Deeply Felt: Reflections on Religion & Violence within the Anarchist Turn.

Author:Hebden, Keith
Position::Book review
 
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Karen Kennedy, Deeply Felt: Ref ections on Religion & Violence within the Anarchist Turn

Sparsnas, Sweden: Irene Publishing, 2015; 238pp; ISBN 978132642295

Deeply Felt, by Karen Kennedy, is a book about a trajectory in anarchist thinking and action: 'the anarchist turn' as exemplified in the book The Anarchist Turn (2013) edited by Blumenfeld, Bottici, and Critchley. Simon Critchley brought together a breadth of anarchist writers on post-anarchist subjects for a conference in 2011. Deeply Felt is a study of three authors that Kennedy identifies as within that turn; people she identifies as religious anarchists.

Kennedy is an off-grid environmentalist living in Australia who wrote the book as a version of her research Masters in 2012. Kennedy is studying authors in a contemporary post-anarchist tradition who recognise the roles that religious symbolism, spirituality, and the imagination might play in emerging ideas of what anarchism means. Her subjects are David Graeber, Timothy Morton, and Simon Critchley. It is not clear why she chose these three men rather than other contemporary writers: they make fascinating subjects but so might others.

Kennedy states that the aim of her book is to argue that 'the re-articulation of love, evident in contemporary "left" anarchism, is expressed through the interconnections between anarchism, religion, and nonviolence' (p3). She wants to know whether religion plays a significant role in anarchism and whether that role is in making nonviolence a priori to the anarchist turn. Kennedy uses the term religion broadly rather than just institutionally to mean the organised symbolic world of collective spirituality. Kennedy structures the book simply with three chapters, one for each of the authors she describes.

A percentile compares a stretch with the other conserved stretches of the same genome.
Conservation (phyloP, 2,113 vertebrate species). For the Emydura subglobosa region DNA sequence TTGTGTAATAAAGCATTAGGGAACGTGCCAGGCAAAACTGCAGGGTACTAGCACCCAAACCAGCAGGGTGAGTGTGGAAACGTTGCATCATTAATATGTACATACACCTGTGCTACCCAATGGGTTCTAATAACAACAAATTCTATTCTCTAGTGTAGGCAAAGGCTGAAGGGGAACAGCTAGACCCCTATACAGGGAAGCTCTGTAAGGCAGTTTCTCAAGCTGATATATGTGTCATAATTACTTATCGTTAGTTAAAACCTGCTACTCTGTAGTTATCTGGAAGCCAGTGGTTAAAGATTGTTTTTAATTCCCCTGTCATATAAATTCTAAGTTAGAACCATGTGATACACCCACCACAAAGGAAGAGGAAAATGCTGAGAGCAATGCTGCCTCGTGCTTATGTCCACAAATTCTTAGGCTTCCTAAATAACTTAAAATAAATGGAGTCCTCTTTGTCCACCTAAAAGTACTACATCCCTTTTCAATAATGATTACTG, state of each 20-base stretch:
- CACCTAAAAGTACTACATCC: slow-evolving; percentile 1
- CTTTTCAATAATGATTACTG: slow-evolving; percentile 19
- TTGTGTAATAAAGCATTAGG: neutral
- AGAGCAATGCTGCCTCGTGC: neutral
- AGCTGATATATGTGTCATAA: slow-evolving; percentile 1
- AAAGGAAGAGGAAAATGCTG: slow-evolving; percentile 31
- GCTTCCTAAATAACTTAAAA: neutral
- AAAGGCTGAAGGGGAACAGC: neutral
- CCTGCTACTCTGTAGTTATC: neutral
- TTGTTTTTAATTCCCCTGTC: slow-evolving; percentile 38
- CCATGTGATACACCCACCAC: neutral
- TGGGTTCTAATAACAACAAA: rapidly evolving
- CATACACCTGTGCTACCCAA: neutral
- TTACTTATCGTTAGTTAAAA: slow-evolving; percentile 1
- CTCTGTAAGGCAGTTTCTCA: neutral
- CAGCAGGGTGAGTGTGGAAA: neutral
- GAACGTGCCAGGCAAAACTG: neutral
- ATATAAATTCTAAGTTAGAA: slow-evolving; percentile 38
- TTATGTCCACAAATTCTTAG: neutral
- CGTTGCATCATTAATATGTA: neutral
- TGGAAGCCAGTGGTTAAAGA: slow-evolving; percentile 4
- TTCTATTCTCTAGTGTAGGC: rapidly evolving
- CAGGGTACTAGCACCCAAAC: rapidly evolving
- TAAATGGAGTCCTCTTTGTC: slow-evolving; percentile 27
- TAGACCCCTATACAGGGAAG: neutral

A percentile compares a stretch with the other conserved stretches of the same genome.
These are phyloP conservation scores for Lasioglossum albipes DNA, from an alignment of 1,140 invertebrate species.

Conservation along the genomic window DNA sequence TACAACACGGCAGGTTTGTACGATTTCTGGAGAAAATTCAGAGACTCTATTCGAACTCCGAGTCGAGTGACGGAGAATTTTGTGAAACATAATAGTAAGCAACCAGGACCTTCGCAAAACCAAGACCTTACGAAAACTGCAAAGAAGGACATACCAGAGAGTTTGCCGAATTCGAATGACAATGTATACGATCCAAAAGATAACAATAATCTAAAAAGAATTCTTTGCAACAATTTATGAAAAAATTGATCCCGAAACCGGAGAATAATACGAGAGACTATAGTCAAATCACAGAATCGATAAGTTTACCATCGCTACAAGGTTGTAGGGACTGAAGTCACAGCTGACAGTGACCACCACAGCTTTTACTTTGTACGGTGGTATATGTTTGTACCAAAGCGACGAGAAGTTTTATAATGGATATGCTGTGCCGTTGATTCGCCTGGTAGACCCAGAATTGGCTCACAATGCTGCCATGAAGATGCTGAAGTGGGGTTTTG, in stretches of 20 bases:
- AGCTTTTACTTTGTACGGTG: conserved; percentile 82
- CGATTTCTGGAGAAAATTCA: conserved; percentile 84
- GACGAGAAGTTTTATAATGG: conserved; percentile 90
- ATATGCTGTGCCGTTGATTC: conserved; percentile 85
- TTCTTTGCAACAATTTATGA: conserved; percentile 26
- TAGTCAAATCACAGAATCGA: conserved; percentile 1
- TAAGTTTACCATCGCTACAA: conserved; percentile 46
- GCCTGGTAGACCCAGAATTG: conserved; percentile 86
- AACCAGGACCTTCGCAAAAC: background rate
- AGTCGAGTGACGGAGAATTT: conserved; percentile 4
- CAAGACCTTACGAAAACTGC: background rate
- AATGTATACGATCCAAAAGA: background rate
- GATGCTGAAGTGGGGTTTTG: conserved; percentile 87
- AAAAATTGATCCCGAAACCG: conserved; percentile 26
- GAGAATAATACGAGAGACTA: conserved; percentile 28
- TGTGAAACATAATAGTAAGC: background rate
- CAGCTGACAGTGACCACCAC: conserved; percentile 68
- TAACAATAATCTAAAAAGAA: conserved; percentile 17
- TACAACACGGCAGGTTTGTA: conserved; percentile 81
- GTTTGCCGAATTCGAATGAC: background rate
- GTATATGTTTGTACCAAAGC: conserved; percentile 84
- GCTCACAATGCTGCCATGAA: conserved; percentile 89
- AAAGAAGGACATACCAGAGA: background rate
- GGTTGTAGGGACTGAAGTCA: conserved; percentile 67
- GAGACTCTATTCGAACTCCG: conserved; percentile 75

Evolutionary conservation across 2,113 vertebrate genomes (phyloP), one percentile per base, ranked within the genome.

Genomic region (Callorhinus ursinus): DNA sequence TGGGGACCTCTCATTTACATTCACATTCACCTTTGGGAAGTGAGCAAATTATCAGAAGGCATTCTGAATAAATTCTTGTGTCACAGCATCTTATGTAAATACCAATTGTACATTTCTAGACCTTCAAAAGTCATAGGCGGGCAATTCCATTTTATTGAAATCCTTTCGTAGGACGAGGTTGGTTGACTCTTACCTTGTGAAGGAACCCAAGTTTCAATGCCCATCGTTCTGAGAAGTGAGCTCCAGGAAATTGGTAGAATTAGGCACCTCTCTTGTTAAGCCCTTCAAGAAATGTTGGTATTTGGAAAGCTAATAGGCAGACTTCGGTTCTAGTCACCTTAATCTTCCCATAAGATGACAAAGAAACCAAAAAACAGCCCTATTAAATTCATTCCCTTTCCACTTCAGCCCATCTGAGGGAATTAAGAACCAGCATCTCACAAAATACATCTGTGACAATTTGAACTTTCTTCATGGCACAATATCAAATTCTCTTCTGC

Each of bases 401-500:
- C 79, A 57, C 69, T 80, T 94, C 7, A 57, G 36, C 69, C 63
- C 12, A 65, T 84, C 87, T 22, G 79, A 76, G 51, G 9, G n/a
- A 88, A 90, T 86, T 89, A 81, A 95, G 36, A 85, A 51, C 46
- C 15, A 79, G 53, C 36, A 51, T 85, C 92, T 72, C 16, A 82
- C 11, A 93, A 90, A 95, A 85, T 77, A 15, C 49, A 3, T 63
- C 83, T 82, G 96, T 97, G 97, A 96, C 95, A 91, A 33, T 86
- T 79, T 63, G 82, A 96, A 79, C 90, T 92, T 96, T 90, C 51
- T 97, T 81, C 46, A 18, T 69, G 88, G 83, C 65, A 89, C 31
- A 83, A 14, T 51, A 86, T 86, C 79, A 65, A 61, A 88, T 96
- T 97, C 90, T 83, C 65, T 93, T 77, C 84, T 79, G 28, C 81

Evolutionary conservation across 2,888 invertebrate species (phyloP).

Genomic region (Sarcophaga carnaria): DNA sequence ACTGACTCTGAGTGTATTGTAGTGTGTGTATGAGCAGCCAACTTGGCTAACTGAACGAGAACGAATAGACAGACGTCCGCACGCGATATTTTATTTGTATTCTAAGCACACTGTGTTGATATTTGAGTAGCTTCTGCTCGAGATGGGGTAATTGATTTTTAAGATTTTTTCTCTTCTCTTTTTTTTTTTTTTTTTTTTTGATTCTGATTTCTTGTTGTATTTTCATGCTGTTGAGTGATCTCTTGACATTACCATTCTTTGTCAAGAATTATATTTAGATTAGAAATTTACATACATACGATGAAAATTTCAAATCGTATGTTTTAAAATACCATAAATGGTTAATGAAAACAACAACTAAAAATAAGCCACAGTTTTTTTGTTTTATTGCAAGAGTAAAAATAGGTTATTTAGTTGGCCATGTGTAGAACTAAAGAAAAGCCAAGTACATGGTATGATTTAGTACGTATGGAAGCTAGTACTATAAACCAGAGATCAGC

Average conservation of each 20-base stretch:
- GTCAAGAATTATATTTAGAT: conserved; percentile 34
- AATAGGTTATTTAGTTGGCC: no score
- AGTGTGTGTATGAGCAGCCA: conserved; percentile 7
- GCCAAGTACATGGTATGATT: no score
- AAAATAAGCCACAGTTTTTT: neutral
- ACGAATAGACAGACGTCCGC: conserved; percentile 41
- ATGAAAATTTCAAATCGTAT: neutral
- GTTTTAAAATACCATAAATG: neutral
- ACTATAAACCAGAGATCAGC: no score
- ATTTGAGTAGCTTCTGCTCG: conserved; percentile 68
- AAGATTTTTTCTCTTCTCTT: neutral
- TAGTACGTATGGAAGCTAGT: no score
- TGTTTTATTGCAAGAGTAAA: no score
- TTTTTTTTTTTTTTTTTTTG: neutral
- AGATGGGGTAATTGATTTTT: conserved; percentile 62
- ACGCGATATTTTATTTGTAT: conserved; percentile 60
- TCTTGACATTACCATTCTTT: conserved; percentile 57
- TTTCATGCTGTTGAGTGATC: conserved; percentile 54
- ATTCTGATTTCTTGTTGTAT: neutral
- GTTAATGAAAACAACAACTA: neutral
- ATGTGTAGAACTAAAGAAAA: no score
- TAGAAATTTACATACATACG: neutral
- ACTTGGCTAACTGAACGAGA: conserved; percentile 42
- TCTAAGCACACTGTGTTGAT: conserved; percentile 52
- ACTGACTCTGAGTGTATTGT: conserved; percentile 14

In her chapter on Graeber we can see that Kennedy is a thorough master of her subject. She demonstrates a detailed understanding of his academic contributions and their significance for anthropology and political sciences. She understands his academic contribution against the background of his involvement in the Occupy Movement and his debt activism through Rolling Jubilee. Outlining the disagreement between Graeber and Hedges regarding the Black Bloc's impact on protests is a helpful way of drawing out what Graeber really thinks about both nonviolence and the role of the imagination for example. The chapter is a helpful reflection on his work but overplays his commitment to nonviolence at times.

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